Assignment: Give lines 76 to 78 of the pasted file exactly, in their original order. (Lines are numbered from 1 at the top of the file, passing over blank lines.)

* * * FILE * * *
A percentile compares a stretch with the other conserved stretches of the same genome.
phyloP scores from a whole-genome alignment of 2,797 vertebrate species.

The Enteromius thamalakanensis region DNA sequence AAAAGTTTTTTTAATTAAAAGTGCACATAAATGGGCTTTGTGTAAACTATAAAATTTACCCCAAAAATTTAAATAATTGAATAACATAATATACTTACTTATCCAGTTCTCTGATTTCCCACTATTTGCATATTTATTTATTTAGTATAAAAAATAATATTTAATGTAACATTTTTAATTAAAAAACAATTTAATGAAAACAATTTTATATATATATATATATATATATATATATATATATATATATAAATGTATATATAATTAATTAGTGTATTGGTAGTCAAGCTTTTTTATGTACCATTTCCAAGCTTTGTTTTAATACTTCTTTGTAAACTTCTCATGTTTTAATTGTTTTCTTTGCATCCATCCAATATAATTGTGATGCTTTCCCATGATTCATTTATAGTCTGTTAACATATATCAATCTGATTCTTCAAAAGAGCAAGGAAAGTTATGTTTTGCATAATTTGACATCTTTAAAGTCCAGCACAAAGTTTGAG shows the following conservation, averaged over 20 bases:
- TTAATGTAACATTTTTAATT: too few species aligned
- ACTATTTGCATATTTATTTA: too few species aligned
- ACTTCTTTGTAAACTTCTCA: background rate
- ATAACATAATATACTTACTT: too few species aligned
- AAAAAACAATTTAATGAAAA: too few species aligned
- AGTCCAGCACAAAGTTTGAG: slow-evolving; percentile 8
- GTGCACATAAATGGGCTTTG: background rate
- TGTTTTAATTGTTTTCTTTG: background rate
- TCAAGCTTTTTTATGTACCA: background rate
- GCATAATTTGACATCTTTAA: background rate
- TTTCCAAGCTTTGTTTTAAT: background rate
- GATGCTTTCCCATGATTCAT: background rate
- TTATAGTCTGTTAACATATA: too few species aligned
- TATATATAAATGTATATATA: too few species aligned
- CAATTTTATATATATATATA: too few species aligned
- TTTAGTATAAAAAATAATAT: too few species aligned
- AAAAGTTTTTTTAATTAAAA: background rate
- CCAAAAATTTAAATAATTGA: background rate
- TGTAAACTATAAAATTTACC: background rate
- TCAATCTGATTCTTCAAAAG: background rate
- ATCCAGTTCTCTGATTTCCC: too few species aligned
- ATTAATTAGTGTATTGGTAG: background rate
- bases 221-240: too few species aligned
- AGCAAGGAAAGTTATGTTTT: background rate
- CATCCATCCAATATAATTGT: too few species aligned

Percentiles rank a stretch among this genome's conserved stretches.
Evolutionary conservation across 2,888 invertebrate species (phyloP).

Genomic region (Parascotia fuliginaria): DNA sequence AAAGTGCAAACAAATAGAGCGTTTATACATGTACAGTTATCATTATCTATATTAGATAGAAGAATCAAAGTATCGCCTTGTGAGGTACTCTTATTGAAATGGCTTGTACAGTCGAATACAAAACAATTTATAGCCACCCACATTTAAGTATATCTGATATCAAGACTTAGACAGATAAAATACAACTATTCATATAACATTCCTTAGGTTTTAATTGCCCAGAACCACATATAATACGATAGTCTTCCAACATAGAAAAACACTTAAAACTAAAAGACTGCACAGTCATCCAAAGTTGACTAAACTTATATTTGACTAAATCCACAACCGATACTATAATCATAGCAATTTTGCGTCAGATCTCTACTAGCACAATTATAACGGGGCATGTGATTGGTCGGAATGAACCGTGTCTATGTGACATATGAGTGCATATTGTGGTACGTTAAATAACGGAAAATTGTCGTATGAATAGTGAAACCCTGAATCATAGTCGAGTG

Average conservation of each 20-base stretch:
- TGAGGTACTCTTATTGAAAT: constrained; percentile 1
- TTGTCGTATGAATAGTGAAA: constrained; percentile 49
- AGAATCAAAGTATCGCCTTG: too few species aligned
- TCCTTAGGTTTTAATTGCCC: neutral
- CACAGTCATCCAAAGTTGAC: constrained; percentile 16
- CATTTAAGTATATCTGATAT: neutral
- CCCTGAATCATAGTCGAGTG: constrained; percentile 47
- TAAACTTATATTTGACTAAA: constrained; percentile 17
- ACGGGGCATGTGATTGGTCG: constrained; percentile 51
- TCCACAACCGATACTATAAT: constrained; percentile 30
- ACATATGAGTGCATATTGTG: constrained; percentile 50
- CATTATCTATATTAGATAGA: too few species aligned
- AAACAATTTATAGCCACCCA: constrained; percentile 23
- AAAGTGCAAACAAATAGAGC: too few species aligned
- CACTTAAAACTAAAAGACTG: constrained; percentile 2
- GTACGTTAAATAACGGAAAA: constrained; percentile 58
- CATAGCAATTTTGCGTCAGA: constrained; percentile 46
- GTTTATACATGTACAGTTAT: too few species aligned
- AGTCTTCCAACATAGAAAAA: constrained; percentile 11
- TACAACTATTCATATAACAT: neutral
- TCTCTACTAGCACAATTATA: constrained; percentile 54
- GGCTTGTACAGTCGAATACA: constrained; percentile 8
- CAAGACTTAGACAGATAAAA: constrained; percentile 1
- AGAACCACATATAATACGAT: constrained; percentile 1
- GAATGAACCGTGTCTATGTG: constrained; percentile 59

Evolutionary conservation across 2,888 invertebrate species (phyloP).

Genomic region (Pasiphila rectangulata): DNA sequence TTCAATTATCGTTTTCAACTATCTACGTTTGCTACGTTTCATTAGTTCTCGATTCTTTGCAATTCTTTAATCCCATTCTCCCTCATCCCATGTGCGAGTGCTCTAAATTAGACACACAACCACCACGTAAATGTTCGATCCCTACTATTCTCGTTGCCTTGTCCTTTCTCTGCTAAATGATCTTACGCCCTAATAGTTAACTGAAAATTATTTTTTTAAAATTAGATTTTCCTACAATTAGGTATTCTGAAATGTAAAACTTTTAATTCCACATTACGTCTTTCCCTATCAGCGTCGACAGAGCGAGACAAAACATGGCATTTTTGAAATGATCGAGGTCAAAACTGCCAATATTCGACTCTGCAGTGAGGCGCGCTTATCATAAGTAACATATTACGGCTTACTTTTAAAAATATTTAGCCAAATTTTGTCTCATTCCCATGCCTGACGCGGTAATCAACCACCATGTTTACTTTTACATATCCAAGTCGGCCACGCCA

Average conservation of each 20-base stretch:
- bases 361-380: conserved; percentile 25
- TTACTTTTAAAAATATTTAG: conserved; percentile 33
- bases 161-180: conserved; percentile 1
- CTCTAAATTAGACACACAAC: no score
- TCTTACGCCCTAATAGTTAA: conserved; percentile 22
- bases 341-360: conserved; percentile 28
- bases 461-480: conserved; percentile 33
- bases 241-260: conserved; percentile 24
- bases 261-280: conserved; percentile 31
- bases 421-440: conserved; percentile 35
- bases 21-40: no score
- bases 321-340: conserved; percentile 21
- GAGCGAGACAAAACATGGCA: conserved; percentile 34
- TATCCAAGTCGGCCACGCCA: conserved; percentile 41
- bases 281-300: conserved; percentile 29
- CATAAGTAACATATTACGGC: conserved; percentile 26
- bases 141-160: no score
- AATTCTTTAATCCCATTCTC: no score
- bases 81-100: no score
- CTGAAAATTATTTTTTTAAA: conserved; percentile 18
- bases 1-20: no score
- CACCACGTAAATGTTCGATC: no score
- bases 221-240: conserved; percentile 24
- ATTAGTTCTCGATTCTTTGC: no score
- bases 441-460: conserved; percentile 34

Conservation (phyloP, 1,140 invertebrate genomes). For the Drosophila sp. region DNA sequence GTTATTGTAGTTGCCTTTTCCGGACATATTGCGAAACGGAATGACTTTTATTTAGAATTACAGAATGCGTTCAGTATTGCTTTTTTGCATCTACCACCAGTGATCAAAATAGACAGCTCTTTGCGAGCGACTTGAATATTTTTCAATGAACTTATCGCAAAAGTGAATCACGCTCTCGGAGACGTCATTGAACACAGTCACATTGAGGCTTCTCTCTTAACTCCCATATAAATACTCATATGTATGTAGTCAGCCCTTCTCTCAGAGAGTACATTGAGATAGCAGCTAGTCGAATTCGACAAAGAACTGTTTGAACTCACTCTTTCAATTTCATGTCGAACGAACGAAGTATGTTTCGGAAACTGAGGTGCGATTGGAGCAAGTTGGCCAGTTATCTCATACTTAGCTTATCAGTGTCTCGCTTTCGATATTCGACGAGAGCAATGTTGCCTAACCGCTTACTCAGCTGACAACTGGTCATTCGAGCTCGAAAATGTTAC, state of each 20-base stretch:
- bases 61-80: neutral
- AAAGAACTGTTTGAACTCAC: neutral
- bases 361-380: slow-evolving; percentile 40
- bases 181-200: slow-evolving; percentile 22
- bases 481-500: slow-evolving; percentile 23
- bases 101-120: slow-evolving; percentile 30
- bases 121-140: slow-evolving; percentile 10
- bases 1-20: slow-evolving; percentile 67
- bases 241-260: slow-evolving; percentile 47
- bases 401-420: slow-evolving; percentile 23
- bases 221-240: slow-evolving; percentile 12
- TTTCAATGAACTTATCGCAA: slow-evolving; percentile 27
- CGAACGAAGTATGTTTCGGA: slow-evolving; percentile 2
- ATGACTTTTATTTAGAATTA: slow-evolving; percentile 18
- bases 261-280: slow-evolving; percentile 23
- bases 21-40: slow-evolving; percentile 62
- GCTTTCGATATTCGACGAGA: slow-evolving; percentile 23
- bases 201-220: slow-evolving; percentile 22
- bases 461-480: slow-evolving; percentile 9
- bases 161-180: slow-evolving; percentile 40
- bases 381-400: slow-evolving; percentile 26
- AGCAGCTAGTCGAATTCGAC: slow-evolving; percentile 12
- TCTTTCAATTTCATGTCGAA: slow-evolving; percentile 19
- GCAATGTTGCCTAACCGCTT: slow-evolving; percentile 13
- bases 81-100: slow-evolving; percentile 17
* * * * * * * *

- CATAAGTAACATATTACGGC: conserved; percentile 26
- bases 141-160: no score
- AATTCTTTAATCCCATTCTC: no score